This is a matching maple slab bench and table top. I did most of the epoxy work, sanded it, routed the edges and finished it. On previous projects I have used the  router sled jig to flatten up the top but on this one my coworker did it.

2015-07-08 09.40.07Here is a foggy photo of me working my magic. I am spraying clear on the legs of a cherry table that matches the cherry Tansu chest that is in the photo below. The cherry project is what I have been working on lately.

Today I learned how to attach beetle clasps which are neat little fastening apparatus that are apparently used on boats since they won’t pop open easily.  I had to create a little jig to make sure they were all placed in the exact same spot so that the clasping mechanisms would work correctly together (we will find out tomorrow how I did! gulp…).

I also learned how to adjust the placement of doors on the Tansu cabinet by adjusting the screws in the hinges. It was really tedious and frustrating at times but I finally got the hang of it all right. I had to use spacers to make sure the gaps between the doors were just right. I ended up getting to the last door and realizing I had given a little to much leeway on one of the first door I adjusted resulting in me have to adjust all the door just slightly more to one side to get my spacers to fit right (2 steps forward, one step back).
2015-07-08 16.59.26

Here is the assembled Cherry Tansu chest (minus the doors). I stained and finished the whole thing. Man, spraying inside boxes sucks! but thats a story for a different day….

All in a days work…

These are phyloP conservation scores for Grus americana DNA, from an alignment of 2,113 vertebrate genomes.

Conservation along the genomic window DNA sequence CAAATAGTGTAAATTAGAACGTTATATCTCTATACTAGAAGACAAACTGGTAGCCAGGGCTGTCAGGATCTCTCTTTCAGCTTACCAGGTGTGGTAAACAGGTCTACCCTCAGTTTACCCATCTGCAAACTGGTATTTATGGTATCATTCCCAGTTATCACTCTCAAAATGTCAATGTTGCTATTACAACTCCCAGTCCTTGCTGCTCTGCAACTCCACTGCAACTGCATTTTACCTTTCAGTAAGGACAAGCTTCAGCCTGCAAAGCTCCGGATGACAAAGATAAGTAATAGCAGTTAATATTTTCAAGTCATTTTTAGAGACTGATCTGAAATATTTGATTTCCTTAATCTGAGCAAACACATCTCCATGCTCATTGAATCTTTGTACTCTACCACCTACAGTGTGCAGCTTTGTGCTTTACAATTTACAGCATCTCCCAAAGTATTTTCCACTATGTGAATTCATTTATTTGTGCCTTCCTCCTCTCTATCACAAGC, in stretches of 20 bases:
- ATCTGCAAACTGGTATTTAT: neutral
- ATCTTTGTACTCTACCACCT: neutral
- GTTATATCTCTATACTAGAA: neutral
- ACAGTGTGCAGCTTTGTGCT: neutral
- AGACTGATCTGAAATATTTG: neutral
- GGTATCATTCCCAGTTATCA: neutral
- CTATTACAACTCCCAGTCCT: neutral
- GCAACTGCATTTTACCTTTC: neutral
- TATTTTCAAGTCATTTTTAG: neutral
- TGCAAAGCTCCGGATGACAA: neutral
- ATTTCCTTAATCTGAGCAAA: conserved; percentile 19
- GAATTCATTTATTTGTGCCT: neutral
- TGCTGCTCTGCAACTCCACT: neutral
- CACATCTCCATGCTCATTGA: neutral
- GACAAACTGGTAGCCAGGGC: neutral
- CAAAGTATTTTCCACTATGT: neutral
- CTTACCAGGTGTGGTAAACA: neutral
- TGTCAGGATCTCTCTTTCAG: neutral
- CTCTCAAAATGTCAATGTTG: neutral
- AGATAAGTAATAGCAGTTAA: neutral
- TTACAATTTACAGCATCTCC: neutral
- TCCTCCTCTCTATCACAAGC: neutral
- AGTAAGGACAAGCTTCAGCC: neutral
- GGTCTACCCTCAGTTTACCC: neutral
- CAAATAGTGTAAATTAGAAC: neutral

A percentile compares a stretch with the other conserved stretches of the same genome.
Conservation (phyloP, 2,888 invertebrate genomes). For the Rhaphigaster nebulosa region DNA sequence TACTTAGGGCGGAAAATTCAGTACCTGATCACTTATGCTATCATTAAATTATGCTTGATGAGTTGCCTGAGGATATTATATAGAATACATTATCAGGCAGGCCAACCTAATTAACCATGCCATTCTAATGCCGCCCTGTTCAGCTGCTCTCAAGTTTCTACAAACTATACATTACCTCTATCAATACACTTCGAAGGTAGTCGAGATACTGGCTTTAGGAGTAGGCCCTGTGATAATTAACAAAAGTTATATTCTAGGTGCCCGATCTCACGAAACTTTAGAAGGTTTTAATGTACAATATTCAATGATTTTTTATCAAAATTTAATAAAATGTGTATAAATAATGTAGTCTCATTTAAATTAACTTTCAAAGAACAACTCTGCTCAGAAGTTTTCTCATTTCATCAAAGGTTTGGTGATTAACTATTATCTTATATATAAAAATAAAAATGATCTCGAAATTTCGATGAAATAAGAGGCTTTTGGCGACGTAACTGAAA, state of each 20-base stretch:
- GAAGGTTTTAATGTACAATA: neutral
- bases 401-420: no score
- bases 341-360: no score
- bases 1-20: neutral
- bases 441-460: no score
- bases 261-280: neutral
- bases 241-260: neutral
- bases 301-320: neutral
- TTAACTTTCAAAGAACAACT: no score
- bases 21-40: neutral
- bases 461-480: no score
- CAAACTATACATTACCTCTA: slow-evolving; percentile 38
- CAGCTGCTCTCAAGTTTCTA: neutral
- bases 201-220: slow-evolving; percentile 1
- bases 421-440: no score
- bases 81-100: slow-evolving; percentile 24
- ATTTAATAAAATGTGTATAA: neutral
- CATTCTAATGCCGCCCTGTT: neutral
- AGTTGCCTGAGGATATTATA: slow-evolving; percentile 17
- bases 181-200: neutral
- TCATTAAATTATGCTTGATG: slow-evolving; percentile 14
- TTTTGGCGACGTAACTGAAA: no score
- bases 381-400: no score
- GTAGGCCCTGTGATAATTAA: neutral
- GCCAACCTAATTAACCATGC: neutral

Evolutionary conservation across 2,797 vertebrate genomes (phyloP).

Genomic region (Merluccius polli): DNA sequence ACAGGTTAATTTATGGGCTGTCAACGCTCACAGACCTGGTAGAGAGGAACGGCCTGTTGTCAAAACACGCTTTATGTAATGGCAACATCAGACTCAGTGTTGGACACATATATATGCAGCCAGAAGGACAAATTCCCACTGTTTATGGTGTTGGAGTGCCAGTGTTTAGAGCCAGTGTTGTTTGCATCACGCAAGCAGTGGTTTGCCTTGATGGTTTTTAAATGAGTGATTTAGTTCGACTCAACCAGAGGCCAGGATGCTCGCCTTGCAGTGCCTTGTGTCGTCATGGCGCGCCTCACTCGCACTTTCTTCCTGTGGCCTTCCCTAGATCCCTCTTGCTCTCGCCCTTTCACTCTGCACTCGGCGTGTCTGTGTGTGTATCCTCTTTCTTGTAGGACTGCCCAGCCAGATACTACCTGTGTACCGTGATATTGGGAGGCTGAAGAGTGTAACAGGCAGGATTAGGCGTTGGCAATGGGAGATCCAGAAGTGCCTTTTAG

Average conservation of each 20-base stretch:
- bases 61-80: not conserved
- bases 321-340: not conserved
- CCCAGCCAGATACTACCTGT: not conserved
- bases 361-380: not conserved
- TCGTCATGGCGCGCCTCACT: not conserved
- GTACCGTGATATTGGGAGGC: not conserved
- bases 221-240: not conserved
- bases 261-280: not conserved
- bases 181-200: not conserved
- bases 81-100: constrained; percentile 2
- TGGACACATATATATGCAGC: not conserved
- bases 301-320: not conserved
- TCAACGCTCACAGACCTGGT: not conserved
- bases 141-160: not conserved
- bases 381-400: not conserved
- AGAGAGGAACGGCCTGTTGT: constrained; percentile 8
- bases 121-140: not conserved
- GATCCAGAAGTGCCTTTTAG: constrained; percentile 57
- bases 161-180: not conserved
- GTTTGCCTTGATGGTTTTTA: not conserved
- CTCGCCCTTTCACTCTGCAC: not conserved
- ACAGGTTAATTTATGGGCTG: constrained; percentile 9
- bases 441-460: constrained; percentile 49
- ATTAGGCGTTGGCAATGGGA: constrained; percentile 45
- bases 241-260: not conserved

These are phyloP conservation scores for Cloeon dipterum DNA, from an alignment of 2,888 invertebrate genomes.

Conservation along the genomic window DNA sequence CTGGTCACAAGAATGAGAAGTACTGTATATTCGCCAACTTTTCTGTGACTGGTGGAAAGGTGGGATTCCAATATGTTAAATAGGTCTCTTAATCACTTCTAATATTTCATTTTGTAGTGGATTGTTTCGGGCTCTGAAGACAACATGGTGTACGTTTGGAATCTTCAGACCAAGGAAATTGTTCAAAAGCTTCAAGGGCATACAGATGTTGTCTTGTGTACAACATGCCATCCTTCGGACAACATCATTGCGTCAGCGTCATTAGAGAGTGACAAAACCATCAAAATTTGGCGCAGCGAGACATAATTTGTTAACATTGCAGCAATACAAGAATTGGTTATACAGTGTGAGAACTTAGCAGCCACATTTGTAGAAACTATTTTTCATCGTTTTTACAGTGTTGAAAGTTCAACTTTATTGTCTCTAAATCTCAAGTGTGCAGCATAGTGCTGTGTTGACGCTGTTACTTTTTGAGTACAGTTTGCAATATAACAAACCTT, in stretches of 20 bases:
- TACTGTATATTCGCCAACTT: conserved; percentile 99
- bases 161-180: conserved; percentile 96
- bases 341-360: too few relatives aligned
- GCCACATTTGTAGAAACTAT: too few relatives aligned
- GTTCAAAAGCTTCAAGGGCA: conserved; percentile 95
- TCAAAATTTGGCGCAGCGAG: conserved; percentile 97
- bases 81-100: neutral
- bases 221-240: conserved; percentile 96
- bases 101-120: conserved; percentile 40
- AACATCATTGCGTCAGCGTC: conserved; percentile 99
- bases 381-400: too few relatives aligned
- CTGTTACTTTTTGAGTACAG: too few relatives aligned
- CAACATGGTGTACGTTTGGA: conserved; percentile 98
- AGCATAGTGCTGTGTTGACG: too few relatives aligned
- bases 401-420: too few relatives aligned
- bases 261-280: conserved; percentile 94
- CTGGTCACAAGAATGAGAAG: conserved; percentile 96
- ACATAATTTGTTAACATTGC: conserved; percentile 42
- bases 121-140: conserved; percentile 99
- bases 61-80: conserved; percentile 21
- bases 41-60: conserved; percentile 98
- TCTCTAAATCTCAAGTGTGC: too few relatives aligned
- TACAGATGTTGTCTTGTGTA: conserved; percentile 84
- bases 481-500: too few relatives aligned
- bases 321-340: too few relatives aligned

The long road to somewhere…

Hello world and welcome to my new blog. I decided to write this because I am a woman trying to crack into the world of woodworking, a predominately male profession. I wanted to share my ups and downs, struggles and triumphs with other people, especially other woman, who are interested or already in the building trades.

Screen Shot 2015-02-01 at 8.06.26 AM  I am also hoping to track my progression somewhat and be able to look back on posts from here and see how far I have come.

A little about me. I currently live in Tacoma WA. I have been working in a wood shop for the past year as an apprentice.  They hired me predominately to do the finish work for the shop although over the past year  I have become proficient at using most of the machines and tools including the table saw, panel saw, chop saw, router, planer, jointer, the lathe,  sanders (a D.A. is what we call it in the shop), a giant wide belt sander, a lemelo-er ( also I think a shop name. A biscuit joiner) and as well as the guns I use in the spray booth for finishing.  I think the most important lesson I have learn so far is that THERE IS SO MUCH MORE TO LEARN!

The long road to somewhere…